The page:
• mgbode

    You know how when your boss takes you out golfing or bowling or whatever and they tell you to give it your all and try to win. Everyone knows they just want you to pretend to give it your all and make sure that you do NOT win. MKG is no dummy and knows where his next paycheck is coming from (and how long MJ holds grudges).

  • The_Real_Shamrock

    Because the rest haven’t done much more themselves.

  • The_Real_Shamrock

    Preach it brotha preach it!

  • BisonDeleSightings

    Nerlens Noel has a lot of Keon Clark in him.

  • BenRM

    I get sad that Beal is playing so well. Then I remember it isn’t the Cavs fault that they didn’t draft him. But then I am still sad.

    At least Dion is playing, IMO, the 3rd best of all the rookies. Davis, to his credit, isn’t playing poorly. I just had high expectations for him and essentially no expectations for Dion. So my judgment is skewed.

  • EyesAbove

    You could very well be right about that. Had he won, MJ would have challenged him to rematch after rematch until he finally won.

  • mgbode

    it’s a good thing thinking back at the last 2 drafts. even with perfect hindsight, how many guys would you have taken over who we actually took?

    2011: Irving (noone), Tristan Thompson (possibly noone, maybe Kawhi, Klay, Faried or Vucevic)

    2012: Waiters (maybe Drummond, Barnes — Lillard+Kyrie doesn’t make much sense)
    Zeller (maybe Sullinger or Nicholson)

    Outside of maybe Drummond (depending on what happens when he gets healthy + given more minutes), there are no gross miscalculations in there.

  • Steve

    Davis has missed a lot of time with a concussion injury. We can’t suggest that Noel will take a similar developmental path.

  • Steve

    And, you know what, Davis’ USG% isn’t bad for a big man.

    And he didn’t put together “games” of disappearing at the offensive end until a week or so ago. Getting to the line and making 8 straight is not disappearing offensively either.

    Its a shame that Simmons can only watch a guy play half a game, making an uninformed comment, and others just run with it.

  • mgbode

    i generally don’t read Simmons and go with my own thoughts :)

    *my point was that Davis was better than Noel at offense in college and I don’t like making a guy a “franchise” guy if their main asset is defense.

    *Noel will miss part or most of his rookie year with a knee injury (so, we can say he will follow a similar path there).

    *games 17-23 and then games 36-39 Anthony Davis completely disappeared on offense. game42(Cavs game), he was a near non-factor on offense. you bring up a good point that getting to the FT line and knocking those down is important.

    *I think that long-term, Anthony Davis will be a very good player. He has enough offense to develop on that end. I don’t think Noel will be anything more than Ibaka (and that is likely a stretch) because I didn’t see the same basic toolset to develop from him.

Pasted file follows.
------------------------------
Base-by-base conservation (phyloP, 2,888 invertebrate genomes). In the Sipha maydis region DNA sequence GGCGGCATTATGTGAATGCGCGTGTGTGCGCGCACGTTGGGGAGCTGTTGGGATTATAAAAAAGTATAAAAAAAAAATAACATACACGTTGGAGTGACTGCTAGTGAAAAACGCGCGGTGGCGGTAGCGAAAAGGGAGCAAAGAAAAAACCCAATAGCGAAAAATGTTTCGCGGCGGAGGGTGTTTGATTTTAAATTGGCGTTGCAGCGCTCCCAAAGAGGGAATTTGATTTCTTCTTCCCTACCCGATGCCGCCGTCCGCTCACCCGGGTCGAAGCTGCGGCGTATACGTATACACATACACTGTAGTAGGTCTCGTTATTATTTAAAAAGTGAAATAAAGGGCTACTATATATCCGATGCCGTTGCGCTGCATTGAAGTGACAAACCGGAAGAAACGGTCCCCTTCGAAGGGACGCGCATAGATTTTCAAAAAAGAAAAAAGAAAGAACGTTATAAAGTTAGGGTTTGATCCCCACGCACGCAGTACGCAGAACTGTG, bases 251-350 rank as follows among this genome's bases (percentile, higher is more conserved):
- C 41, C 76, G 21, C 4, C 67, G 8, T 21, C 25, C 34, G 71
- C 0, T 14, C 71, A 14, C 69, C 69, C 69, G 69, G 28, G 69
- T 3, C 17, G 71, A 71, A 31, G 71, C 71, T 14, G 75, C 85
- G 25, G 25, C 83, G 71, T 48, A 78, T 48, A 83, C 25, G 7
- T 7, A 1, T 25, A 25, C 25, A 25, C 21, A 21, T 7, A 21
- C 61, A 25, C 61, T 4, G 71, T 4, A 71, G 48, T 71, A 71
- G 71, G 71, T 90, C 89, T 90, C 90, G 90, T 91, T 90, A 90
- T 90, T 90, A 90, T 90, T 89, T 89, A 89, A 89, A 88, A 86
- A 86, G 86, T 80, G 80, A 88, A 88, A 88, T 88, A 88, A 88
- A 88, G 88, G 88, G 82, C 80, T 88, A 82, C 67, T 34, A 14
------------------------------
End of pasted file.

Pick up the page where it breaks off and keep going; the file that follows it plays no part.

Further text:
• Yup

    Dion should be number 3, as he is, right now, slightly statistically ahead of Beal in basically every category.

  • mlawson482

    there aren’t any franchise players in this draft. mclemore is old for a draftee and hadn’t put up that great of stats. shabazz is vastly overrated. he can score with moderate efficiency, but his pasing, steals, blocks, and other secondary #s are severely lacking. Noel, a potential defensive ace, is the safest bet.

  • mgbode

    You don’t win championships going safe. Shabazz

  • BenRM

    I agree mostly. I think the Cavs have made better picks than they are given credit for in most outlets. That said, I think Drummond may be a multiple all-star at some point. I hope I’m wrong…but if there is a miss (and I didn’t like him at the draft) he may have been it.

  • Jaker

    Kawhi is just making me believe that Popovich is the best coach in the NBA. Had he been picked by the Cavs, I’m not so sure he would be as successful

  • mlawson482

    you also don’t win them by drafting busts. shabazz is a Harrison barnes or Derrick Williams type prospect (compare their #s). high volume scorer, middling efficiency. his rebounding is ordinary while the other stats are downright pathetic – assists, steals, blocks, ft %, etc. if you want a wing, Otto porter is a far superior prospect. a young soph, only 4 months older than shabazz, he projects as a Paul George type player.

  • maxfnmloans

    no. you are wrong. ESPN says we haven’t put any talent around Kyrie. They wouldn’t lie to us. After all, without them selflessly donating their precious air time how else would we have heard about LeBron leaving? Without ESPN we could still be in the dark to this day. ESPN is only looking out for our best interests, which is why they want to make sure everyone knows how little talent they have assembled around Kyrie. For our own good

  • Steve

    *Noel is already well ahead of where Ibaka was at that age – offensively that is

  • Steve

    Not you, Ryan.

    I just don’t think you can oversimplify it like that. Big men don’t need to sit on the post with their back to the basket to be important contributors on offense. Athletic guys like Davis and Noel (obviously depending on how he comes back from the injury) can work so well off a quick PG, and really make the defense pay. It may not look like they are a main option when they just end up next to an open hoop with the ball, but that happens because of their athleticism and that’s what the play intended to happen.

    In games 17, 19, and 21 he got 11+ shots, and got 9 in game 18. That’s not disappearing. Neither are games 36 and 37. I said already said that 38 and 39 were some stinkers.

    Noel is already well ahead of where Ibaka was at that age, and the latter has turned into a 13 point a night scorer on a highly impressive .596 TS%. If Noel adds another 2-3 points a night to what Ibaka is doing, you absolutely have an elite player. And to be Cavs-specific, we have that quick PG who can get Noel the ball and can run the isos down the stretch. We need an elite defender.

  • mlawson482

    Noel also appears to have an inch or two in height on ibaka, Brannon, with added muscle, he can play C. I think a Varejao/Noah type defensive presence is feasible along with slightly better offensive #s. A player who can do that is a top 5 center in the NBA.

  • mgbode

    he certainly has risk, but he is a much better creator for his shot than the two you mentioned (though Barnes hasn’t been terrible). he is really fluid on that end and has been efficient (18pts on 14shots per game). 73% isn’t terrible FT%, but that 43% 3pt is nice. his risk is certainly that he is terrible on the defensive end and he needs to figure that one out.
    just watching him though, he’s a gifted scorer.

  • mgbode

    oh, on Porter, I do like him. But, his freshman numbers are not up to Shabazz and he isn’t as much of a creator. I do like that he is more of a defensive presence and has some attitude about his play. He’s a top5 pick for this year’s draft, but behind Shabazz for me.

  • mlawson482

    true, porter is not quite the creator but his other numbers are far superior. btw, porter is extremely young for his class while shabazz is relatively old. it’s more Apt to compare porters soph numbers to shabazz’s freshman #s. btw, porter put up 33, 5 threes, aahs 5 steals against syracuse last night.